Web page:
When Las Vegas Constable Bobby Gronauer starts the state crackdown on out-of-state plates Tuesday, he won't have trouble finding his poster child: a high-profile scofflaw turned reluctant role model.
She lives over the hill and scoots around Boulder City in an attention-grabbing white Nissan GT-R, a $83,000 "supercar."
We can no longer say that Boulder City Manager Vicki Mayes' ride sports Montana license plates because she scrambled into the Las Vegas Valley on Thursday and swapped them out for Nevada tags.
We can refer to her as the city manager formerly known as a scofflaw.
She might not take too kindly to that because in her eyes, living in Nevada, working for a government agency in Nevada, paying income taxes in Nevada and not to mention driving your vehicle on Nevada roads doesn't mean you have to register your vehicle in Nevada.
Mayes defended herself saying her position was affirmed by a "well-respected Nevada attorney." She didn't have to register the Nissan in Nevada because it is registered in the name of a limited liability corporation that she and her husband recently formed in Montana.
Gronauer, whose "Fair Share" program kicks off Tuesday, sees things a tad differently.
"I think she is a little wrong," Gronauer said last week. "Actually, I think she is a lot wrong."
Boulder City cops didn't seem to see a problem with the Montana plates. They told a reporter they saw Mayes' vehicle all the time. It's parked across the street from the police station. The Boulder City constable obviously didn't see a problem either because no action was taken.
Last month Gronauer unveiled the Fair Share program, which is designed to penalize those who violate registration laws and cheat Nevada communities out of tax revenues badly needed for road improvements and schools. The program was introduced last month and motorists were given 30 days to comply with Nevada laws.
If Mayes was oblivious to Nevada registration laws, the public campaign kicked off last month might have made her second-guess whether her attorney really understands state law.
Perhaps the thought of paying $7,000 in sales tax to Nevada's DMV sickened her. I mean, where's the fun in buying a luxury vehicle in a state with no sales taxes only to be nailed when you return home? Add another $1,500 in registration fees and government taxes and, ouch, brutal even when you're pulling in $179,000 a year.
But we all have to do it or risk being pulled over and fined. We all should want to do it because the point is it's an important stream of revenue used to maintain and improve our roadways and fund our education system.
State law requires residents who move to Nevada to obtain a driver's license within 30 days and Nevada plates within 60 days. The only motorists exempt from the law are members of the military, seasonal residents (that would be you, snowbirds) and out-of-state students.
"It's pretty clear that if you live in Nevada and you have a Nevada driver's license, you are required by law to register your vehicle in Nevada," said Tom Jacobs, a spokesman for the Nevada DMV. "If you are a scofflaw, you are not hitting the state that hard. You are hitting the county you're living in, the schools your children attend. Basically you are hitting your neighbors."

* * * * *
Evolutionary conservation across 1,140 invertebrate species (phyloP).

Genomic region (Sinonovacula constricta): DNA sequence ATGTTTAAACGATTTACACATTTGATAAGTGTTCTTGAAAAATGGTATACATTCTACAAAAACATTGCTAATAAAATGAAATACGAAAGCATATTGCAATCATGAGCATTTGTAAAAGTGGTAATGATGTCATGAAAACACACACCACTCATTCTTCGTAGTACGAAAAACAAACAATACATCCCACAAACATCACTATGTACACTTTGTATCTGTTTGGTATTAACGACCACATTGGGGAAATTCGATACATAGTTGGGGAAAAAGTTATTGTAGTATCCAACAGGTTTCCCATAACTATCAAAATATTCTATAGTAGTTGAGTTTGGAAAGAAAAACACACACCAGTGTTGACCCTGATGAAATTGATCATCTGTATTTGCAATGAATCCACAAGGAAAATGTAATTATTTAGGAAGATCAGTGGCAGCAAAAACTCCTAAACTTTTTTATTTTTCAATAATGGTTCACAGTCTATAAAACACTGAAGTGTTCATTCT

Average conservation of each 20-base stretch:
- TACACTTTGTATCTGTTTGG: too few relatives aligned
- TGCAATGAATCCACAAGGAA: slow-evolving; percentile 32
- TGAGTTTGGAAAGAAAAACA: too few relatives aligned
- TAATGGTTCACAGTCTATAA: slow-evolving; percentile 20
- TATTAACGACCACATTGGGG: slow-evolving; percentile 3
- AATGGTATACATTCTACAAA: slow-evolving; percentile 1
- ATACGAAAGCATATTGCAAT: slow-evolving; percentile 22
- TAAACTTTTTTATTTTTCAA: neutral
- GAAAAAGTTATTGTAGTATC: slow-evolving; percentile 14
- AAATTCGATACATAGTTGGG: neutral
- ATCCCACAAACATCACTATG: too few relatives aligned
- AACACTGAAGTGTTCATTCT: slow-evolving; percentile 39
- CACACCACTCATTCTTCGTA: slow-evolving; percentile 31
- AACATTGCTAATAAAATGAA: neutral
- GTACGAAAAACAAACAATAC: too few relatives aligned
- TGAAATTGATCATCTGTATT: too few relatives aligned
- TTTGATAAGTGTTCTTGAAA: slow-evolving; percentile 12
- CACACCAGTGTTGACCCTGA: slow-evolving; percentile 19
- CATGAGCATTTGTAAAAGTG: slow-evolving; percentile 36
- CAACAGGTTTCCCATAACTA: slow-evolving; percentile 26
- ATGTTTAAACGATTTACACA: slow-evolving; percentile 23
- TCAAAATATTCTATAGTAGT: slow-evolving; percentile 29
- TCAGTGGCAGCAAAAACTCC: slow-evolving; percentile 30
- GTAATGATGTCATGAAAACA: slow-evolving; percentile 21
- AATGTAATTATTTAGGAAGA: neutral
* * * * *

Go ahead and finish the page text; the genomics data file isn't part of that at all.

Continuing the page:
Residents are irked by motorists who live in Nevada for years without changing their license plates. Some drivers move from out of state and don't think they have to register their vehicles until their tags expire. Others buy their vehicles in sales-tax-free states such as Montana and try to avoid the costly fees by keeping the original plates.
Enforcing laws have been difficult because of concerns that tourists might be unnecessarily hassled.
The Fair Share program offers a hot line (455-FAIR -- 455-3247) that allows residents to report out-of-state plates in their neighborhoods.
"Right now, the Boulder City constable is not enforcing" the law requiring Nevada plates, Gronauer said. "The Las Vegas constable is."
Boulder City Mayor Roger Tobler said last week that he had yet to talk to the city manager about her registration. His greater concern is the city budget. I held my tongue but really wanted to point out that the budget might be easier to balance if his city cracked down on residents failing to pay their vehicle registration taxes.
Carole Vilardo, president of the Nevada Tax Association, said Mayes should fully appreciate how vital both sales tax revenue and registration taxes are to Clark County's ailing economy.
"I think it was a very unfortunate decision made on the part of the Boulder City city manager, particularly at a time when everyone is looking for sales tax revenue," Vilardo said. "I would suspect any person in the position of city manager or in an administrative position with a local government would be aware of this."
Vilardo said even if Mayes was not in violation of Nevada laws, she should set an example as the leader of the city and register her vehicle in this state.
Mayes has not swayed from her stance that she and her husband were within the law but apparently decided that registering the car in Nevada was a good idea. She did acknowledge that she should be leading by example. Sort of.
"I understand as a public official that any action of mine or my family is scrutinized by the public for adherence to the highest ethical standard," Mayes' written statement said. "I also understand that appearance of impropriety can be as detrimental to the public trust as impropriety itself."
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